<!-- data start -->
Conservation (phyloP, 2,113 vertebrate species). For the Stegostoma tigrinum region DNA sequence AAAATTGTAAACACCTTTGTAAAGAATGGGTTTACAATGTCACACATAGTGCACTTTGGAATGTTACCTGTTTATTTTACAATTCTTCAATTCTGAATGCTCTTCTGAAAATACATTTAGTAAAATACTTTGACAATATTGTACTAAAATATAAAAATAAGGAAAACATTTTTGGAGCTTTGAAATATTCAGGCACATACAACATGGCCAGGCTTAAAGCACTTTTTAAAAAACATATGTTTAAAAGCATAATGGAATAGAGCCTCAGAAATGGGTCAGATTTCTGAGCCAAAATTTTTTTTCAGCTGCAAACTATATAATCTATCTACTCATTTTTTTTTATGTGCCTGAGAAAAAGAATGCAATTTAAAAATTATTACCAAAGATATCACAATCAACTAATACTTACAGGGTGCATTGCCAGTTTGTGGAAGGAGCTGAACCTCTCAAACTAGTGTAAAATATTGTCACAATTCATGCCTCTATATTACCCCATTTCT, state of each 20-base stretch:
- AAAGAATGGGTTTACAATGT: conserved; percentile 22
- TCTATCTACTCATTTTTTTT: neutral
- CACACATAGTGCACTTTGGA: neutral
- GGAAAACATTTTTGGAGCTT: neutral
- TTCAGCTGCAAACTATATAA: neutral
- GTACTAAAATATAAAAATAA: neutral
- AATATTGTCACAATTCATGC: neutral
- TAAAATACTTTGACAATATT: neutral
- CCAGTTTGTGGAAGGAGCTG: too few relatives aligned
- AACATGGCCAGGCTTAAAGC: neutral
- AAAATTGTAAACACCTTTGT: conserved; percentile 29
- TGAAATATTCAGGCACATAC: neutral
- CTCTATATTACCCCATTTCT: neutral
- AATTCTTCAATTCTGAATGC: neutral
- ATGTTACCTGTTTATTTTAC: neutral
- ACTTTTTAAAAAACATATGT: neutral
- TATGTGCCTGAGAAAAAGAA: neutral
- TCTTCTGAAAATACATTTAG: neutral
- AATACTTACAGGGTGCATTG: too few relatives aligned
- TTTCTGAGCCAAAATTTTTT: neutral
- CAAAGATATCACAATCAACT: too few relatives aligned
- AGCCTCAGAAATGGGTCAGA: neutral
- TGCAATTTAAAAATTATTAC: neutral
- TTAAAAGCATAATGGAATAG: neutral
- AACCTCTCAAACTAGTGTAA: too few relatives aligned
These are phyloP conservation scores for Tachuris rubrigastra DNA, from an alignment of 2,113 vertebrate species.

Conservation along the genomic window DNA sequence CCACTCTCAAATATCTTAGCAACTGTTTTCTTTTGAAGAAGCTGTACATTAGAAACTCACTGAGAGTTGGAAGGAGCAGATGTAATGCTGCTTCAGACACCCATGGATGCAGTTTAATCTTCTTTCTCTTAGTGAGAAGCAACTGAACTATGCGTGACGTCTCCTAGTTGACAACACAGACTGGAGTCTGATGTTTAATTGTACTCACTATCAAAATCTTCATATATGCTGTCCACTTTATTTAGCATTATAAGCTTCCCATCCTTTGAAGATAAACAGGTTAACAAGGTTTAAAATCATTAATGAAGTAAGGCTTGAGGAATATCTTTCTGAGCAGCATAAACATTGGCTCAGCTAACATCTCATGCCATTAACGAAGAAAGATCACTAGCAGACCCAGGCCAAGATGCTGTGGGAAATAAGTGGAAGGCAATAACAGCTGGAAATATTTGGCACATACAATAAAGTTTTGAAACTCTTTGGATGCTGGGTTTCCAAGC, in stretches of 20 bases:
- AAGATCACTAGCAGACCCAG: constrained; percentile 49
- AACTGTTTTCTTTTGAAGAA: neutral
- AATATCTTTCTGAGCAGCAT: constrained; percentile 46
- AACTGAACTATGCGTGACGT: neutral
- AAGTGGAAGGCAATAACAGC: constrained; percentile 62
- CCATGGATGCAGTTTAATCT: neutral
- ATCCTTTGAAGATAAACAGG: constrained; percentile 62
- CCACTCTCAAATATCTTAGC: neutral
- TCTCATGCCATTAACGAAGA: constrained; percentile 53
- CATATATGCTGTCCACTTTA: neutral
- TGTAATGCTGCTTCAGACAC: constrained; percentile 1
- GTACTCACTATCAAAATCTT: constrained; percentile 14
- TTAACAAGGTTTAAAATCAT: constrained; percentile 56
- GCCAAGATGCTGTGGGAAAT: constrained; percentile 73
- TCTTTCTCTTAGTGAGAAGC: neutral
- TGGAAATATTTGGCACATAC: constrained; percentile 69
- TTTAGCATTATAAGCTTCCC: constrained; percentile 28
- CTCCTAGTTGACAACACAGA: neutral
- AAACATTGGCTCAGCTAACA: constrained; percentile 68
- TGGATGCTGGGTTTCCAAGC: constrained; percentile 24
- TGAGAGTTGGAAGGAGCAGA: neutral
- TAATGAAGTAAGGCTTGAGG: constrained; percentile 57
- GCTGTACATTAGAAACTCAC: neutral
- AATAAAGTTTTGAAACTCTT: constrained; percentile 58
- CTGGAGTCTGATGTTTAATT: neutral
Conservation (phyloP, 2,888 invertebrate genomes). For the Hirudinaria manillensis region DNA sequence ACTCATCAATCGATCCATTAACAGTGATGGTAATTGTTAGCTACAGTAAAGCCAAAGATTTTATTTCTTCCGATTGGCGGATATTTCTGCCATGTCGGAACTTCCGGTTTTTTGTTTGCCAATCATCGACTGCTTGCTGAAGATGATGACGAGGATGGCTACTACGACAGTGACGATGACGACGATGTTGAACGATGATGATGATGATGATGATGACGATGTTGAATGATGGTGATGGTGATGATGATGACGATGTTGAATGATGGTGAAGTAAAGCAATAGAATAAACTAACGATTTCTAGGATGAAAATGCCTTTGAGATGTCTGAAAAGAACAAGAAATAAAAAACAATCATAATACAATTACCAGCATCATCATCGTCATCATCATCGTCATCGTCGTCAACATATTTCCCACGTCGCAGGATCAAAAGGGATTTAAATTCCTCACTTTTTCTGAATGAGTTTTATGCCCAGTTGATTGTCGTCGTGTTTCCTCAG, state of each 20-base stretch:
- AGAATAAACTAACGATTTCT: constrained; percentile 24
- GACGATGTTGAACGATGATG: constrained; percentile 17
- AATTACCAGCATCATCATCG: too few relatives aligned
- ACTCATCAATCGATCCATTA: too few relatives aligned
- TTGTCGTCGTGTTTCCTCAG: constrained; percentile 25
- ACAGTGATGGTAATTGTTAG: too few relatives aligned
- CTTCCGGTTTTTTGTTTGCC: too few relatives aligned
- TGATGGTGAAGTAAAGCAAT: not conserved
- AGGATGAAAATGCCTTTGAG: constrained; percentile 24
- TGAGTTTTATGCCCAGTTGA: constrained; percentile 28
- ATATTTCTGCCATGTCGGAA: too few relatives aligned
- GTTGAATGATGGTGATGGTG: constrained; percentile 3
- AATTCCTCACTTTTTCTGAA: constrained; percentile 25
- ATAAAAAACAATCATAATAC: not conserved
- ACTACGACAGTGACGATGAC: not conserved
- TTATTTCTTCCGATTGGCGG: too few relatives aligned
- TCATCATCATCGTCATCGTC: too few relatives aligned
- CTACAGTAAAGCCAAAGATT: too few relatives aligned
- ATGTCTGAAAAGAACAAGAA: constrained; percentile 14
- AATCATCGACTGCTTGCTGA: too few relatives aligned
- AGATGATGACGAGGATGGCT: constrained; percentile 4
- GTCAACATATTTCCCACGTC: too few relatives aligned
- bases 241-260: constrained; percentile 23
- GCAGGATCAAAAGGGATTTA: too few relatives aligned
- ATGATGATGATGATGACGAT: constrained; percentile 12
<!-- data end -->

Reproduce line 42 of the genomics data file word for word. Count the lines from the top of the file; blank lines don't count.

- GCCAAGATGCTGTGGGAAAT: constrained; percentile 73